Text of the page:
Nov 16, 2021 - World

Interview: Former Georgian minister on elite corruption and China

Photo illustration of Tina Khidasheli.
Photo illustration: Axios Visuals. Photo: Courtesy of Tina Khidasheli.

Georgia's political elites cooperate closely with several controversial Chinese companies, raising new concerns about corruption in the country, former Georgian Defense Minister Tinatin (Tina) Khidasheli told Axios in an interview.

The big picture: The small former Soviet republic is economically dependent on Russia, despite breaking diplomatic ties with Moscow in 2008 amid the Russo-Georgian War, and some there see China as a better option.

  • "The Georgian government says we are seeking these ties with China in order to balance Russia," Khidasheli said. "They are trying to portray China as an alternative to dependence on Russia economically and otherwise."

What she's saying: Khidasheli, who served as the Republic of Georgia's defense minister from 2015 to 2016, now chairs a nongovernmental organization called the Civic Initiative for Democratic and Euro-Atlantic Choice.

  • "The Georgia business scene is full of Chinese state companies that are very famous all over the world for their corrupt deals," Khidasheli said.
  • That occurs in part because the Georgian government has a serious revolving door problem, in which government officials award contracts to companies then join those companies when they leave government, Khidasheli said.
  • Georgia and China signed a free trade agreement in 2017, paving the way for greater investment by Chinese companies in the country.

Details: One company, CEFC China Energy — notorious for its opaque ties to the Chinese party-state, its involvement in a UN corruption scandal, and then its mysterious collapse — was granted a 75% share in the key port of Poti in 2017, promising to invest heavily in transportation infrastructure there. But the company soon went bankrupt and invested little there.

  • Another Chinese company, Sinohydro, has won multiple contracts to build the only major highway in the country of 4 million people, despite the company's reputation for corruption and shoddy work in countries such as Kyrgyzstan, Armenia and Botswana. Sinohydro has received criticism in Georgia for damage to the environment.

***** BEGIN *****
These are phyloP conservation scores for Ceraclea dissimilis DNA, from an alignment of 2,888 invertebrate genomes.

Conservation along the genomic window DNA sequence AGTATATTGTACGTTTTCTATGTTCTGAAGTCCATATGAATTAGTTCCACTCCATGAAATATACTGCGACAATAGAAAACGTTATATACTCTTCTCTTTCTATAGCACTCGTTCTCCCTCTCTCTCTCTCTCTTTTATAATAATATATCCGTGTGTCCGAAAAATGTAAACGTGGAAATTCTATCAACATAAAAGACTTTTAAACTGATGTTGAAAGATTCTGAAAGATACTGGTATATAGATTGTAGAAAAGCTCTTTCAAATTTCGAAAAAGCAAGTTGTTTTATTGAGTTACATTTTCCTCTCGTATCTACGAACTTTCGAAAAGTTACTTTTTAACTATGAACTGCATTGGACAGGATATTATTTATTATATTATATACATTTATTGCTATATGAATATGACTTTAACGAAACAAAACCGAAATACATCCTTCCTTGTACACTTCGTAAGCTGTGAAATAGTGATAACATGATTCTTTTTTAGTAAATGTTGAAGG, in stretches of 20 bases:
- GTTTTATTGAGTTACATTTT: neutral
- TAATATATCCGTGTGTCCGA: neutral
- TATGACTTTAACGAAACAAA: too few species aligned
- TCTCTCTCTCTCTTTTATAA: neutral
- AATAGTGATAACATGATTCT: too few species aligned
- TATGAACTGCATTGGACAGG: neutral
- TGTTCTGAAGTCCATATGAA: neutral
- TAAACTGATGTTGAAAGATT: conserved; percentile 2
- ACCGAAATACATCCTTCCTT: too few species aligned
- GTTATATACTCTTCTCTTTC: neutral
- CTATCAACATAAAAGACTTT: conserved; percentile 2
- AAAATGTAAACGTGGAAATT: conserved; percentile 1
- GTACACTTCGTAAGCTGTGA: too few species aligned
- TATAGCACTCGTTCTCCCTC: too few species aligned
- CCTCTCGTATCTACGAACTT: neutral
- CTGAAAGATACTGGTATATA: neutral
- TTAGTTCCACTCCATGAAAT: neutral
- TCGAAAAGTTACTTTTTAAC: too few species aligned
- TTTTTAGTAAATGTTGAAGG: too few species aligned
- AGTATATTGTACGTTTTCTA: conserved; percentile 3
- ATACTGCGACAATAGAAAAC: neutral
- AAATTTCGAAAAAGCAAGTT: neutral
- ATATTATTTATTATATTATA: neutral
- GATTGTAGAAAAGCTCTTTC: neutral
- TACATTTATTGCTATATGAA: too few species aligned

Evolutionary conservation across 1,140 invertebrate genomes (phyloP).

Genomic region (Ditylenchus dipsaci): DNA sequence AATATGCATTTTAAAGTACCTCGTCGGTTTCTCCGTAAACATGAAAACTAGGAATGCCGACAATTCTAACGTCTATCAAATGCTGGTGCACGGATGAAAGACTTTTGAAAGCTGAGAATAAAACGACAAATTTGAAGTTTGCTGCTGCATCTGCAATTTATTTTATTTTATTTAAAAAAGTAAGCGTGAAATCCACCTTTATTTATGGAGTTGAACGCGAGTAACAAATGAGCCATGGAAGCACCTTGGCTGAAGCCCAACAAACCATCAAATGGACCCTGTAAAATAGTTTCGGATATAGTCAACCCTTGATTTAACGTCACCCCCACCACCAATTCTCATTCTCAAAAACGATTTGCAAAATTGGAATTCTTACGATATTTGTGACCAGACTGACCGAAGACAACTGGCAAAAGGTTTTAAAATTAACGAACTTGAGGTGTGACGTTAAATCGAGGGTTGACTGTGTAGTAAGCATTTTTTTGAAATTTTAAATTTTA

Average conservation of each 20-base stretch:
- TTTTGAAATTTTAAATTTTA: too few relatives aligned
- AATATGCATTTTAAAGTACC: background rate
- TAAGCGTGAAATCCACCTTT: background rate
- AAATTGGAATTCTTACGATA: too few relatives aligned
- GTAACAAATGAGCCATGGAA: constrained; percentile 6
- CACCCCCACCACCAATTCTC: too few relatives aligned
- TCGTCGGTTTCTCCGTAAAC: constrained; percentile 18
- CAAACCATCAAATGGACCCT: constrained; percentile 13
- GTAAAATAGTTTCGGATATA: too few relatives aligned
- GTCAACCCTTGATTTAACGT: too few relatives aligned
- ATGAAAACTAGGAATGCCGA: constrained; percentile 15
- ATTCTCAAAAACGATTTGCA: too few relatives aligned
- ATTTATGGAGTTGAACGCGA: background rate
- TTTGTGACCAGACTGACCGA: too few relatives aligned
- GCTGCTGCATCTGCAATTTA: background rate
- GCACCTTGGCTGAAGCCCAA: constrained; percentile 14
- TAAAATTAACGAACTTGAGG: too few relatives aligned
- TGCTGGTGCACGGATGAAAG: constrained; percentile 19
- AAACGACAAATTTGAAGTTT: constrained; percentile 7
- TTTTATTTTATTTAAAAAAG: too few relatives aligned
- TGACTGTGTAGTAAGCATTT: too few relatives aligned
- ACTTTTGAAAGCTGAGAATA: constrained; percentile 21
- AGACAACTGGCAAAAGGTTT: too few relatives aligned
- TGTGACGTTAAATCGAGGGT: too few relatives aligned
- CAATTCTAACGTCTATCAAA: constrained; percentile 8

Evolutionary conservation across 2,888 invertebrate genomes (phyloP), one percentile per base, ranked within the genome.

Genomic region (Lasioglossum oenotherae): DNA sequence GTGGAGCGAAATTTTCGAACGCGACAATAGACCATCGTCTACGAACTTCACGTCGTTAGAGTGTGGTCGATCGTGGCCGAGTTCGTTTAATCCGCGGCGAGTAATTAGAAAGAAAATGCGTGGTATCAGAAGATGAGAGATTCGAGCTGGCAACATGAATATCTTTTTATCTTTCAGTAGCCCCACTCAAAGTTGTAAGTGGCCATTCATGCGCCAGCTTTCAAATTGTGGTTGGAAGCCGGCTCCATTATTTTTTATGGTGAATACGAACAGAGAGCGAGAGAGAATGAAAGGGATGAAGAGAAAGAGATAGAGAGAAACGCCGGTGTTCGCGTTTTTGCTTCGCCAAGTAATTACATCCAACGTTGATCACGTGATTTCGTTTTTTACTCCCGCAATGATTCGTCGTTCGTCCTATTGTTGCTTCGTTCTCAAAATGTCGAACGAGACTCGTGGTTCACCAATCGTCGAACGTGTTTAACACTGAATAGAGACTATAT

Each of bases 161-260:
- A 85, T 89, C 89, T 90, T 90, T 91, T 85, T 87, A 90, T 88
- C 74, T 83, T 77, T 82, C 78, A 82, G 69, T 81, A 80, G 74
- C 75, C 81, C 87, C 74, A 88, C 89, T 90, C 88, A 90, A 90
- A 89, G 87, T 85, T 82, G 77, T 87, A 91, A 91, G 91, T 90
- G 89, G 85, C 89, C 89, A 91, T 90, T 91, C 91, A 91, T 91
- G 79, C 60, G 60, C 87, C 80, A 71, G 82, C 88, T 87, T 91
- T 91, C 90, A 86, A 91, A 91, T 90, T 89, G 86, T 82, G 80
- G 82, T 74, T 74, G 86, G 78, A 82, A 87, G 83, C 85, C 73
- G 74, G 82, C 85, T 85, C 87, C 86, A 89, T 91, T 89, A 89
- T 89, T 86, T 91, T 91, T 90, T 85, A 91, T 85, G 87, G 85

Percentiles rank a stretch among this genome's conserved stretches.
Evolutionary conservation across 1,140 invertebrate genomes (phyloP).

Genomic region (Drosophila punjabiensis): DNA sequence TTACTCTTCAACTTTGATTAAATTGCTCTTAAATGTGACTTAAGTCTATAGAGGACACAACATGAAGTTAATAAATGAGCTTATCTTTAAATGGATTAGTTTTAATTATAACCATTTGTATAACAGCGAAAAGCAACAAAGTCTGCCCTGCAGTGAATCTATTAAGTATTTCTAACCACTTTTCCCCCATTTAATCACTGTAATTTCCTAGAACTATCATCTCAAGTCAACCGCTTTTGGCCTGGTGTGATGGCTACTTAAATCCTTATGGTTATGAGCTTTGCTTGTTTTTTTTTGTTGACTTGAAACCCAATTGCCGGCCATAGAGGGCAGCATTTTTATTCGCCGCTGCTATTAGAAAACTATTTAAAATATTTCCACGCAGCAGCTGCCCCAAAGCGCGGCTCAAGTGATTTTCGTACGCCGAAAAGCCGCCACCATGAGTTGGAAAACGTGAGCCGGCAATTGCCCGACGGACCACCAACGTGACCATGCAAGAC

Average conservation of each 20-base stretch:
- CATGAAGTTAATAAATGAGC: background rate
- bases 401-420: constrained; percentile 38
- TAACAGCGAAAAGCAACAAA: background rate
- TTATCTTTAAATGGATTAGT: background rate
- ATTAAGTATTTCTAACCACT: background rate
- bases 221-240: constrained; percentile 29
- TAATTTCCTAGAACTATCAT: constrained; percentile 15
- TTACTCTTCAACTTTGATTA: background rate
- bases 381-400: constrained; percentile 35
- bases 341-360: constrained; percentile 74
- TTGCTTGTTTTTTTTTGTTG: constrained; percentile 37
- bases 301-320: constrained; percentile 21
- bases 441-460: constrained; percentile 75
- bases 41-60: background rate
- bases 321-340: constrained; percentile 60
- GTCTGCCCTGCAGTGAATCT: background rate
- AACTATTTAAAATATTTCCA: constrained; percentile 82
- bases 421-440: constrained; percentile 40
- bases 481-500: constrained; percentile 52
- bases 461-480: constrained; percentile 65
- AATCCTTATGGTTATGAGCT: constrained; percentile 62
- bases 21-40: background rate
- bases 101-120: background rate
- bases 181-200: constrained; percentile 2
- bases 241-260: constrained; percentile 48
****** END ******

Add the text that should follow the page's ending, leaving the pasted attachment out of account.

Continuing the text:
• On Jan. 15, the U.S. blacklisted Chinese aviation company Skyrizon, citing its efforts to acquire foreign military technologies. One week later, Georgia's Ministry of Defense signed an agreement to overhaul the country's helicopters with jet engine manufacturer Motor Sich, a Ukrainian company in which Skyrizon purchased a controlling share in 2017. (In March 2021, a Ukrainian court blocked the acquisition after the U.S. blacklisted Skyrizon.)

The other side: "Georgia’s economic and security posture is anchored in the West. Under the current government, Georgia signed a historic Association Agreement and Deep and Comprehensive Free Trade Agreement with the EU," per a statement provided by the Georgian Embassy in D.C.

  • "The United States is Georgia’s premier strategic ally. While China and a handful of Chinese companies have been engaged with Georgia on trade and investment issues, China is not even among the top 10 investors in the country."

The bottom line: "What concerns us is the work ethics and business ethics that Chinese companies are bringing to Georgia, which are very similar to the ones brought from Russia," Khidasheli said.

  • "It is mainly bringing corrupt deals, bringing political involvement in private sectors, no care for workers rights, no worries about environment."
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